A Border Collie can excel at any performance activity: sheepherding, agility, obedience, flyball, freestyle, and Frisbee. The Border can also do search and rescue work. His drive, ease of training, and desire to please often put him at the top of the list for serious competitors in dog sports.
Border Collies can focus like nobody's business. One feature of the Border Collie is his use of "eye," a hypnotic stare that compels sheep to move and turn. The “eye” is actually a measure of how much the Border Collie can concentrate on the sheep. A Border will have no qualms whatsoever using it on you to get what he wants.
Borders tend to have many seemingly compulsive behaviors, such as chasing bugs, waiting for the cat to wake up, or waiting for the dishwasher cycle to end. It can seem like Borders are a little crazy. Border owners find this kind of thing amusing and take it in stride. However, chasing lights and shadows can be a true compulsive problem, one about which studies are conducted. Behaviors are defined as compulsive when they have no purpose. Chasing a Frisbee has a purpose, but chasing light and shadows does not. Other compulsive Border behaviors include twirling in circles constantly or bouncing up and down. This type of compulsive behavior (as opposed to herding) usually occurs in stressed-out Borders or those without sufficient mental stimulation.
Because they are herding dogs, Borders usually get along with other animals. Whether other animals will enjoy living with a Border is another question. Cats can live with some Border Collies, but the cat has to be pretty darn tolerant of being herded and checked on all the time. Some cats end up liking it, and some won't put up with it. Smart cats can deduce that it is their movement that sets the herding activity in motion, so if they stay still, the Border Collie will leave. Some cats will swipe at the Border Collie and then run to initiate some play. Some Borders have such strong prey drives that cats will never be safe. If you have or want a cat, consider adopting an adult Border that can be cat tested.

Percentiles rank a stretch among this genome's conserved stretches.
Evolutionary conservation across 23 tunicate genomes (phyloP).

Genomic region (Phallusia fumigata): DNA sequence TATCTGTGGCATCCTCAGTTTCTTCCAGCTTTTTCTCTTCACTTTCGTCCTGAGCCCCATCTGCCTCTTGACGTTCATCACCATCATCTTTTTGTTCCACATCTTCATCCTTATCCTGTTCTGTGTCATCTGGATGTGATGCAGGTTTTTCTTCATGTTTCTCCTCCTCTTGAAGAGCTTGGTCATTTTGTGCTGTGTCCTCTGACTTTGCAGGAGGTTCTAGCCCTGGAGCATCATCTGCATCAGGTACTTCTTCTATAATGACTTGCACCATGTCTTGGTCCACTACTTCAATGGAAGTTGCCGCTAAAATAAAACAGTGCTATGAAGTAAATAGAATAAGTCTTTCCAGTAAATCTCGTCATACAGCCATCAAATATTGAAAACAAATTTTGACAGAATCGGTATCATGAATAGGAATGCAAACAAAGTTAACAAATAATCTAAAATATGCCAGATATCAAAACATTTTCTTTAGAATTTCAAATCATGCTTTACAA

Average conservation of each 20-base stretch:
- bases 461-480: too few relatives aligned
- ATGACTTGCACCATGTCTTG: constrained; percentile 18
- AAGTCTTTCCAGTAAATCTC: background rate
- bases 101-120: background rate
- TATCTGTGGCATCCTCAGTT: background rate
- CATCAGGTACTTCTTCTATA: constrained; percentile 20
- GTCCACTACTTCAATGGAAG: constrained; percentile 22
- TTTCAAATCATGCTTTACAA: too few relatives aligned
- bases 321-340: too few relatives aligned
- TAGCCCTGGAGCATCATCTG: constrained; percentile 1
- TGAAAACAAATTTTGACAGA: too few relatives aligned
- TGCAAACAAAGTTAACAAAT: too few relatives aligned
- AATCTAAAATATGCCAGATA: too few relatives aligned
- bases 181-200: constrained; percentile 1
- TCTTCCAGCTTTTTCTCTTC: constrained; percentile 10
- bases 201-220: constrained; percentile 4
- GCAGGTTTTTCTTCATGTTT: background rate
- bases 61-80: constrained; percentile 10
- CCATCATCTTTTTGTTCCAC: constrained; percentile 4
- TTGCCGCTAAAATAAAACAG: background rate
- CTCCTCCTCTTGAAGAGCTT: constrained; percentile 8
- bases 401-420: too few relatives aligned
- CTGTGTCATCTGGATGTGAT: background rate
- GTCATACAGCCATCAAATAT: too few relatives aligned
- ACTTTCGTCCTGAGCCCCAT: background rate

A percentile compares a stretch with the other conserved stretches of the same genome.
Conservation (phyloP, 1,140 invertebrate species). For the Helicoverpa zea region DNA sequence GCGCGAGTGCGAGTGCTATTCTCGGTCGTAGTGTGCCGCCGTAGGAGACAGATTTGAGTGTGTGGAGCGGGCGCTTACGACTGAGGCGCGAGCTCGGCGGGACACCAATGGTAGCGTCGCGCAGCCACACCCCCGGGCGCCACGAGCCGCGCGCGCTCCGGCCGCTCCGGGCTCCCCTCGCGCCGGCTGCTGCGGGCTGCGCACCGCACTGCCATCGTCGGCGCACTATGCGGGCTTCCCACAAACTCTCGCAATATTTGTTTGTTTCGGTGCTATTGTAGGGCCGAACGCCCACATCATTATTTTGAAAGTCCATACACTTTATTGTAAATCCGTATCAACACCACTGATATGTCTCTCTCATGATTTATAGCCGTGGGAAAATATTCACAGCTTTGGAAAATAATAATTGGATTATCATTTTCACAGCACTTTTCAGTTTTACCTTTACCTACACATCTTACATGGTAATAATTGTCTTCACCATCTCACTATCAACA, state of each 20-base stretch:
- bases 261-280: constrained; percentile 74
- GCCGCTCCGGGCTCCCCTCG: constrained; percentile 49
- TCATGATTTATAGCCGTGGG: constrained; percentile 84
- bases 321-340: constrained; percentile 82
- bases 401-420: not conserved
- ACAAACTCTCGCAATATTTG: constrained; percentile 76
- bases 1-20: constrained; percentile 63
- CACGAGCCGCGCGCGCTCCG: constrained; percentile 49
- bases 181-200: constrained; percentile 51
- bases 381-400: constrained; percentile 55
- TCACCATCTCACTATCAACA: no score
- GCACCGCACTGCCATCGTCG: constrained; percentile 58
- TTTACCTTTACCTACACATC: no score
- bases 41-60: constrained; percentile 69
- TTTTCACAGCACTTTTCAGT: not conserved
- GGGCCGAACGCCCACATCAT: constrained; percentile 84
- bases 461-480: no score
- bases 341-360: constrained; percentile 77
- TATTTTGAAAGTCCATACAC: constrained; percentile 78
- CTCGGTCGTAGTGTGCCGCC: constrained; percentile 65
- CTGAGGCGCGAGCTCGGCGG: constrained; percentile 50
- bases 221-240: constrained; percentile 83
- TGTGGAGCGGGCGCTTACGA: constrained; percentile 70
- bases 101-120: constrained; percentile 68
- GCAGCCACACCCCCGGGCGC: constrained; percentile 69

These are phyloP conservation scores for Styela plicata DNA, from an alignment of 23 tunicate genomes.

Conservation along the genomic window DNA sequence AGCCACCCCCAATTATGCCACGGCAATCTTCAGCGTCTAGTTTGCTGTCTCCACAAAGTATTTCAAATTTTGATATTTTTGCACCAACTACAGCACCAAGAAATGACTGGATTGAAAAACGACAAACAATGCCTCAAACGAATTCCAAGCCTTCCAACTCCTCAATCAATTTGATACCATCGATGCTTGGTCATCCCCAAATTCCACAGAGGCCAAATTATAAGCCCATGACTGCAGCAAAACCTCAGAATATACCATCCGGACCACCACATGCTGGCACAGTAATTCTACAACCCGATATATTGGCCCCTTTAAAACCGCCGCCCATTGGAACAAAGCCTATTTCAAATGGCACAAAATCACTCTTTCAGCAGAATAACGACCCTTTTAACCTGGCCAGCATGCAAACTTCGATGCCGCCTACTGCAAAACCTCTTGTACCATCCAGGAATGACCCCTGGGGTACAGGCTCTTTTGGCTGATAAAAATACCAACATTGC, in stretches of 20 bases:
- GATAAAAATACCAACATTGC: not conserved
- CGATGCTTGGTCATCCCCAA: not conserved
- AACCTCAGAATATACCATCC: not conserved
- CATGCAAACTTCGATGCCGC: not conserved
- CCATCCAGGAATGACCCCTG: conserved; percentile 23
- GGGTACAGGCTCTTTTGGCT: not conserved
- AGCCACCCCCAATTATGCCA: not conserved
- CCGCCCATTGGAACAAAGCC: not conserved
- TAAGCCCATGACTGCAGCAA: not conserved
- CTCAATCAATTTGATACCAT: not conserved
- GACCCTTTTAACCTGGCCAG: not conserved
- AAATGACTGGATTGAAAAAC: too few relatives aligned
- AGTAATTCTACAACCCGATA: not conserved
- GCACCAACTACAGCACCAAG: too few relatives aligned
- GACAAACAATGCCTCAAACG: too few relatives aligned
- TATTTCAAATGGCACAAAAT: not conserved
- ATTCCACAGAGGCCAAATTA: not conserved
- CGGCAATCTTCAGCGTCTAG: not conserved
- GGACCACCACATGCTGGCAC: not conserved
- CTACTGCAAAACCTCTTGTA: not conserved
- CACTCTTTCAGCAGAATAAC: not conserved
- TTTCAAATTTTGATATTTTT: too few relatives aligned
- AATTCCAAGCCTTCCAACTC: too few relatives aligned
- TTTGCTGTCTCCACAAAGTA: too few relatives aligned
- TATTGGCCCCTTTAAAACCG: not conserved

You could keep a Border Collie in an apartment as long as you are extremely physically active, doing something your dog can also do, such as training for marathons or cycling races. If you’re not that active, a BC in an apartment is a truly bad idea.
Any dog, no matter how nice, can develop obnoxious levels of barking, digging, countersurfing and other undesirable behaviors if he is bored, untrained or unsupervised. With a Border Collie, multiply the destructive potential by a factor of 10. And any dog can be a trial to live with during adolescence. In the case of the Border Collie, the “teen” years can start at four months and continue until the dog is about 16 months old.
Start training your puppy the day you bring him home. Even at eight weeks old, he is capable of soaking up everything you can teach him. Don’t wait until he is 6 months old to begin training or you will have a more headstrong dog to deal with. If possible, get him into puppy kindergarten class by the time he is 10 to 12 weeks old, and socialize, socialize, socialize. However, be aware that many puppy training classes require certain vaccines (like kennel cough) to be up to date, and many veterinarians recommend limited exposure to other dogs and public places until puppy vaccines (including rabies, distemper and parvovirus) have been completed. In lieu of formal training, you can begin training your puppy at home and socializing him among family and friends until puppy vaccines are completed.